Where: The event is hosted by the Overseas Development Institute in London and will be streamed live online. Follow this link for direction to the ODI office:
How to register: Sign up here if you’re able to attend the event in person or if you’ll be watching us online. Places fill up quickly so please make sure you register early enough!
Related content: The phase 2 research report will be launched a week before the event. In the meantime, you can learn more about the concept of flexible forward looking making and the tools to experience itin this report. How can you practice your ability to plan for the future? Watch us playing the game in Kotido district, Uganda.
THIS IS AN ABSOLUTE MUST READ – IT HELPS ME UNDERSTAND MY OWN FEELINGS AS WELL – SPECIALLY AS I LOST A GRANDMOTHER AND AN AUNT TO THE BUTCHER KNIVES (LITERALLY) OF THE UKRAINIAN BANDERA NATIONALISTS IN MILLIE – (THE BUKOWINA OF OLD AND NOW IN THE CHERNIVTSI OBLAST OF THE UKRAINE TAKEN BY THE SOVIETS FROM ROMANIA) – THAT WERE INCITED BY A PRIEST THAT CAME FROM KUTTY (UKRAINIANS LIVING THEN UNDER POLAND BEFORE BEING ANNEXED BY THE SOVIETS), ACROSS THE CHEREMUSH RIVER in 1941. THOSE UKRAINIANS THAT SURVIVED THE WAR ENDED UP IN BRITISH COLUMBIA AS RESPECTED WAR REFUGEES LIKE THE SURVIVORS OF MY MOTHER’S FAMILY ENDED UP IN TORONTO. THE CANADIAN UKRAINIANS MARCHED WITH THE RED&BLACK FLAG THEN NEXT TO CANADA FLAG IN LVIV WHEN I WITNESSED THERE THE UKRAINIAN INDEPENDENCE – AND THEY WONDERED WHY I DO NOT MARCH WITH THEM ALSO. I SAW NOW THOSE SAME RED/BLACK FLAGS ON THE MAIDAN VIA TV.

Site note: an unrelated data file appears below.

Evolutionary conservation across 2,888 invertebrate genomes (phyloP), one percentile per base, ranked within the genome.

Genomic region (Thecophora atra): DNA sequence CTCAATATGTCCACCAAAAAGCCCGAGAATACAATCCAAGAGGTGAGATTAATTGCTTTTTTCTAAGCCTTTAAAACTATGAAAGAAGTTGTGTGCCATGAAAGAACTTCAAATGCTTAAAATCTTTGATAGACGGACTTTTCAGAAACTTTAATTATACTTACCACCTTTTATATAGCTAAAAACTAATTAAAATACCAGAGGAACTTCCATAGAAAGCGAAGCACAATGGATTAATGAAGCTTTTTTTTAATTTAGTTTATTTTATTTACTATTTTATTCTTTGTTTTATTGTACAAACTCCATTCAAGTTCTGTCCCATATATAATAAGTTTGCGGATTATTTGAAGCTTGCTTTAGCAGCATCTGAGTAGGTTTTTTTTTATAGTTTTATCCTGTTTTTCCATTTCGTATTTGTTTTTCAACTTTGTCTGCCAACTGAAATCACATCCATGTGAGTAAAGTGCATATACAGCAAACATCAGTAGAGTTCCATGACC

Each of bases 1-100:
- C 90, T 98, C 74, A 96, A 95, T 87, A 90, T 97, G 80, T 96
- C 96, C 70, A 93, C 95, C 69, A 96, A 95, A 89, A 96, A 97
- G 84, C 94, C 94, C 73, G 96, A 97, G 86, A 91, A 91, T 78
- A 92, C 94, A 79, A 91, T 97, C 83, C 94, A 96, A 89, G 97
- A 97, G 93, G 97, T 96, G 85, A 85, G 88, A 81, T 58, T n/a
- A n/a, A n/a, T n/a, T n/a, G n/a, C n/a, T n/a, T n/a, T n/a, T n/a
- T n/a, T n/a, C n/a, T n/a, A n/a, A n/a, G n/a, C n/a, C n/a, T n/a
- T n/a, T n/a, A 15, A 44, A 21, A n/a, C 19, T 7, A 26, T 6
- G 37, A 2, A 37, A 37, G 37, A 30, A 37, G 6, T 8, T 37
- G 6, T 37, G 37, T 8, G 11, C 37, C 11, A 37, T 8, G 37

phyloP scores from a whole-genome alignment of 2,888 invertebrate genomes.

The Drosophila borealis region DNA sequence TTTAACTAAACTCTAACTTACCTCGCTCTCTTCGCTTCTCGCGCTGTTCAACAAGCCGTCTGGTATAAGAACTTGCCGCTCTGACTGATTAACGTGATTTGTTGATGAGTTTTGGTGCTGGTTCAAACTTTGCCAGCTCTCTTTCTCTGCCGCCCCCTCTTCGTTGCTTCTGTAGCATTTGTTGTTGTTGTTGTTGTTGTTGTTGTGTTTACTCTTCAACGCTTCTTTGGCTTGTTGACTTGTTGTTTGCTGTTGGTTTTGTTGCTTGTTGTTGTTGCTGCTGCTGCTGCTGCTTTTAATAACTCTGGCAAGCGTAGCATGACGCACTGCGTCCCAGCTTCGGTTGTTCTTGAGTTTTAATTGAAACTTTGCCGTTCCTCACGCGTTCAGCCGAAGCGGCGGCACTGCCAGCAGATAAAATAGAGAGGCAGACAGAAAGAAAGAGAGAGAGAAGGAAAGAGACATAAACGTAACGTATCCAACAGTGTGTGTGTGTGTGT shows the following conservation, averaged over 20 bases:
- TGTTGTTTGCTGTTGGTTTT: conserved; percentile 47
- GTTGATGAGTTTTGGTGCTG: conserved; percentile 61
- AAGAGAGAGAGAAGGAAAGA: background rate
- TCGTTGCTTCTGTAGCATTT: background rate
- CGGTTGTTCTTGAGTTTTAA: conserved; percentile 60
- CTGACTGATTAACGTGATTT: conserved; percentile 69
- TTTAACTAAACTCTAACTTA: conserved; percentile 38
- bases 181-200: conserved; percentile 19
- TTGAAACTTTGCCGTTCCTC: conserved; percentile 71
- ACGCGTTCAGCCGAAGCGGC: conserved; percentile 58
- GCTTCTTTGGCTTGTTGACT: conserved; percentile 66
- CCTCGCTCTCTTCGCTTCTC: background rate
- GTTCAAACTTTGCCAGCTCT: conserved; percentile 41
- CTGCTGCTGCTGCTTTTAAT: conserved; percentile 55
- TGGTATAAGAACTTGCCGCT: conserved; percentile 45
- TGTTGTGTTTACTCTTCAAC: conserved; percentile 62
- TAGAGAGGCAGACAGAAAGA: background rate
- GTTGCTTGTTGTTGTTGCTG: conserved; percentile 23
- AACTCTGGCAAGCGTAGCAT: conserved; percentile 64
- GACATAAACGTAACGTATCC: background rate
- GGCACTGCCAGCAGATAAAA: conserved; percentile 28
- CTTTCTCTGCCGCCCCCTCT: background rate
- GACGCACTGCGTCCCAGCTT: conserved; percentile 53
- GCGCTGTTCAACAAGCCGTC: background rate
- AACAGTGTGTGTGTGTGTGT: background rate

INTERESTING HOW AVNERY REMINDS US THAT I MIGHT BE A DESCENDENT OF THE UKRAINIAN KHAZARS – PERSONALLY I KNOW THAT FATHER AND ME LOOK LIKE THAT – BUT HE ALSO TELLS US THAT BINATIONALISM DOES NOT WORK, AND THAT NETANYAHU IS BUILDING THE DESTRUCTION OF ISRAEL AS A JEWISH STATE – AND THAT HURTS VERY MUCH. YES – ABSOLUTELY A MUST STUDY ARTICLE.
March 8, 2014
God Bless Putin
BINYAMIN NETANYAHU is very good at making speeches, especially to Jews, neocons and such, who jump up and applaud wildly at everything he says, including that tomorrow the sun will rise in the west.
The question is: is he good at anything else?
HIS FATHER, an ultra-ultra-Rightist, once said about him that he is quite unfit to be prime minister, but that he could be a good foreign minister. What he meant was that Binyamin does not have the depth of understanding needed to guide the nation, but that he is good at selling any policy decided upon by a real leader.
(Reminding us of the characterization of Abba Eban by David Ben-Gurion: “He is very good at explaining, but you must tell him what to explain.”)
This week Netanyahu was summoned to Washington. He was supposed to approve John Kerry’s new “framework” agreement, which would serve as a basis for restarting the peace negotiations, which so far have come to naught.
On the eve of the event, President Barack Obama gave an interview to a Jewish journalist, blaming Netanyahu for the stalling of the “peace process” – as if there had ever been a peace process.
Netanyahu arrived with an empty bag – meaning a bag full of empty slogans. The Israeli leadership had striven mightily for peace, but could not progress at all because of the Palestinians. It is Mahmoud Abbas who is to blame, because he refuses to recognize Israel as the Nation-State of the Jewish People.
What…hmm…about the settlements, which have been expanding during the last year at a hectic pace? Why should the Palestinians negotiate endlessly, while at the same time the Israeli government takes more and more of the land which is the substance of the negotiations? (As the classic Palestinian argument goes: “We negotiate about dividing a pizza, and in the meantime Israel is eating the pizza.”)
Obama steeled himself to confront Netanyahu, AIPAC and their congressional stooges. He was about to twist the arms of Netanyahu until he cried “uncle” – the uncle being Kerry’s “framework”, which by now has been watered down to look almost like a Zionist manifesto. Kerry is frantic for an achievement, whatever its contents and discontents.